EHTTA's 4th European Thermal Heritage Day, hosted by Wiesbaden took place on the 21st October online from the Christian Zais Saal, Kurhaus Wiesbaden. The first of a series of annual events on the "Therapeutic Landscape", this first event was on the subject of "Thermal Urbanism".
To replay the Facebook stream of European Thermal Heritage Day click here.
Thomas Weichel from Wiesbaden's Department for Culture and Heritage gave a guided tour of Wiesbaden for European Thermal Heritage Day, concentrating on the Therapeutic Landscape and urban planning in Wiesbaden.
A Day in Wiesbaden, a brand new film premiered at European Thermal Heritage Day by Wiesbaden Marketing.
Therapeutic Landscapes: "Thermal Urbanism”
Global moderator: Simone Zagrodnik, Executive Director, EHTTA
10.00 h Opening speeches
Dr. Oliver Franz, Mayor of Wiesbaden
José Manuel Baltar Blanco, EHTTA President
Stefano Dominioni, Executive Secretary, European Institute of Cultural Routes (Council of Europe)
Klaus-Peter WillschMember of Parliament, Deutscher Bundestag, Berlin
11.00 h Presentations from a panel of experts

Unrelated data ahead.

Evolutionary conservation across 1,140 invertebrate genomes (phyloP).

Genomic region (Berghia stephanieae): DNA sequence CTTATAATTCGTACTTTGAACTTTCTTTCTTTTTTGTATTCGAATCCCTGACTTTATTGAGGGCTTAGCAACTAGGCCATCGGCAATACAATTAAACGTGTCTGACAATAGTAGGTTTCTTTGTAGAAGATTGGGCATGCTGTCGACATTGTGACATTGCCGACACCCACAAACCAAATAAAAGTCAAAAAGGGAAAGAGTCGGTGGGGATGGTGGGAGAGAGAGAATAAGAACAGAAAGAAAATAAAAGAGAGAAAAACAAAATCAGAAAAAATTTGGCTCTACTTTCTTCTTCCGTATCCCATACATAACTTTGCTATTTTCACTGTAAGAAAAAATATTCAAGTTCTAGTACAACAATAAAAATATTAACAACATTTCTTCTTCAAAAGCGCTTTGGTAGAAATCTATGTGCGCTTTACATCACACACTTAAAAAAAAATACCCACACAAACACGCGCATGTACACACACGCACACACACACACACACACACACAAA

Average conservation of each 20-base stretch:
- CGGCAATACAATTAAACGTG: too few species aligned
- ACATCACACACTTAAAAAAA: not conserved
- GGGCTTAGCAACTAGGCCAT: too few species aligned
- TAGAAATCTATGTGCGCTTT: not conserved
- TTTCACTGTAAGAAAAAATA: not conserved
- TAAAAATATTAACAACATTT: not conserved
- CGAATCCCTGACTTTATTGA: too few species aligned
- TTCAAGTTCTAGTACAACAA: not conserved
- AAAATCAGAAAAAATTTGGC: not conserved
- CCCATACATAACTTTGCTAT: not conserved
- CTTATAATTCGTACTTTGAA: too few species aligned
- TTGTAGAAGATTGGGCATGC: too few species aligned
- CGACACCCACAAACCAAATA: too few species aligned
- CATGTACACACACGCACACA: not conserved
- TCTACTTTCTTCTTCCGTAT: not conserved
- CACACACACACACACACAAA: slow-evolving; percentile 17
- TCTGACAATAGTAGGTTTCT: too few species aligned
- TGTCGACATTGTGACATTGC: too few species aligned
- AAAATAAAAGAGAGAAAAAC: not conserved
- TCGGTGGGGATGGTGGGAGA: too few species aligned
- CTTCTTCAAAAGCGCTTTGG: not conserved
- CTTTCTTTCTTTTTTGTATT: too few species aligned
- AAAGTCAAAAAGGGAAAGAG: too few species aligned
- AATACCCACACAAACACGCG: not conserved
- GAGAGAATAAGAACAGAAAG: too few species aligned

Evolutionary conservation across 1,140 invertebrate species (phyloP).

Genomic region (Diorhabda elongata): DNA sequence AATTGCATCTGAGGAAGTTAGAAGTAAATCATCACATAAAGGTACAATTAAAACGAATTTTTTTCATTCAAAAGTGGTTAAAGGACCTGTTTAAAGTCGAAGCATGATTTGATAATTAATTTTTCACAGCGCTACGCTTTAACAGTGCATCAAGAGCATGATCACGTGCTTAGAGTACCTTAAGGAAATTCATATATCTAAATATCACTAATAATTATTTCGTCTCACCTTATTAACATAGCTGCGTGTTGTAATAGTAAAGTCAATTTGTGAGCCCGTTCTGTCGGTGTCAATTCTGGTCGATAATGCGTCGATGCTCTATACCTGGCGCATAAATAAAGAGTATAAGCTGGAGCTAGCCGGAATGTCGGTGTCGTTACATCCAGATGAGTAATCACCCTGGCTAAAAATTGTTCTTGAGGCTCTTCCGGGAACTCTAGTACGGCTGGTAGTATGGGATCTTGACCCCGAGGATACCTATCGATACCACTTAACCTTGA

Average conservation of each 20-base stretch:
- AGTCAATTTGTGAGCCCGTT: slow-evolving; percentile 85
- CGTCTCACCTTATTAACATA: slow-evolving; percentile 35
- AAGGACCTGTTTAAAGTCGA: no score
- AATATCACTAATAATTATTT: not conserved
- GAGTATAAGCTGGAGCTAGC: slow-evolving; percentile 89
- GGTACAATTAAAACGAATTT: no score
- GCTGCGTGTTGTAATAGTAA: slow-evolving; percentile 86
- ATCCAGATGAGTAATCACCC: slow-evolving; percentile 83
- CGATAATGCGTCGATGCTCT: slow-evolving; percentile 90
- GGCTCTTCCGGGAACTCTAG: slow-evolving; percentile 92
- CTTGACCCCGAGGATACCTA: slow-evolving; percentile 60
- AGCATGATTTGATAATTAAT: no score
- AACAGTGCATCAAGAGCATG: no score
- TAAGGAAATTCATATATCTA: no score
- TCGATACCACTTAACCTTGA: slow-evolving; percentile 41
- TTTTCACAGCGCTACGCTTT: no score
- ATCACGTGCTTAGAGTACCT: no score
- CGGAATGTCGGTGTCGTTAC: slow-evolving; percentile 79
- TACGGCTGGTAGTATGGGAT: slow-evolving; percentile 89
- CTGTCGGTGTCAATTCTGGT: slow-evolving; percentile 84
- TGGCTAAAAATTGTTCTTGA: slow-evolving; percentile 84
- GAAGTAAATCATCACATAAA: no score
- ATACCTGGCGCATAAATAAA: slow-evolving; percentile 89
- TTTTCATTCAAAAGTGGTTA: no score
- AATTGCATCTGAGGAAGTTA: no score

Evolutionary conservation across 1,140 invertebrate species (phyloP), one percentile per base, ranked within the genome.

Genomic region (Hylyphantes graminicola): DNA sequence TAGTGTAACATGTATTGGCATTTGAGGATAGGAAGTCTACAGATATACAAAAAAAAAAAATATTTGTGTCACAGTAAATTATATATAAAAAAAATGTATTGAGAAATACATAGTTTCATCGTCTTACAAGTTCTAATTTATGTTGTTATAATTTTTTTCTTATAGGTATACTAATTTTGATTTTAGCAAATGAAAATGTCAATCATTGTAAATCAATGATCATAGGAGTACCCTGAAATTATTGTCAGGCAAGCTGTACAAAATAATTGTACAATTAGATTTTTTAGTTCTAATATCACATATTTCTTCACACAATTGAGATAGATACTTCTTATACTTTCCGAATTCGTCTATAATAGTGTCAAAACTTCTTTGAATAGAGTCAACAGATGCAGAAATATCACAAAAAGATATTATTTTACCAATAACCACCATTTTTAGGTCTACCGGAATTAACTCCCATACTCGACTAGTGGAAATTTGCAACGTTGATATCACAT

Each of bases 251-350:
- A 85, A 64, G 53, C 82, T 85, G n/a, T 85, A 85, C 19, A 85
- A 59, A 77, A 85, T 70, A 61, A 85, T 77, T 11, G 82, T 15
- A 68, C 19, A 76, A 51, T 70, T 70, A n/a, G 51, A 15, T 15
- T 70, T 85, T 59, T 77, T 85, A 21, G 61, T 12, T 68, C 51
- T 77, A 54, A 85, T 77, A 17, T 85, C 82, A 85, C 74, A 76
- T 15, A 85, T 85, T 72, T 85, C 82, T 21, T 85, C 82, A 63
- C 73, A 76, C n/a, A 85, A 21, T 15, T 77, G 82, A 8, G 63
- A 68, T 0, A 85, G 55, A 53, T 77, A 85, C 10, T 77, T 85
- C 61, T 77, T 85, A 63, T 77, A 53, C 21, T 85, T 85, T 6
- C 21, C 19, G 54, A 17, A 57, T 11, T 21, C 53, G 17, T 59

“Thermal Urbanism from Wiesbaden to Saratoga Springs” – Mario Crecente, Vice President, EHTTA Scientific Committee.
“Thermal Urbanism in the Great Spas of Europe” – Paul Simons, Secretary General of the Great Spa Towns of Europe UNESCO World Heritage Site.
“Thermal Urbanism in Wiesbaden” – Dr. Thomas Weichel, Office of Identity - Commitment - Citizen Participation of the City of Wiesbaden.
12.30 h Questions and discussion
13.30 h Digital Wiesbaden-Tour “One day in Wiesbaden”
European Thermal Heritage Day 2021 examined the subject of “Thermal Urbanism” in the context of the “Therapeutic Landscape”. This is the idea that thermal towns, with their surrounding landscape were created to enhance physical and mental health of their visitors, involving inhabitants and guests in a sustainable process that we still enjoy today, hundreds of years later. These spaces are particularly valuable as people look for healthy destinations and healing spaces after the pandemic. Wiesbaden in Germany, as the host of European Thermal Heritage Day 2021, is a great example of the concept of “thermal urbanism”..
This is the first of a series of three annual events, looking at the development of the Therapeutic Landscape - in 2022 the subject will be “Parks and Gardens”, and the following year, “Thermal Towns”.
Each spa town relies on its natural setting and the surrounding landscape which has been used and managed as a part of the ‘spa offer’ or attractiveness of the place since the 16th century, in other words the ‘therapeutic’ or spa landscape which is unique to spa towns. This has led to a specific historic urban landscape of transition which moves from the formal gardens in the centre of the spa town, formed around the principal public buildings to the wider ‘English’ style parkland of trees, shrubs and lawns, to the meadows and walks beyond leading into the hills and ‘wild’ landscape setting of the spa town.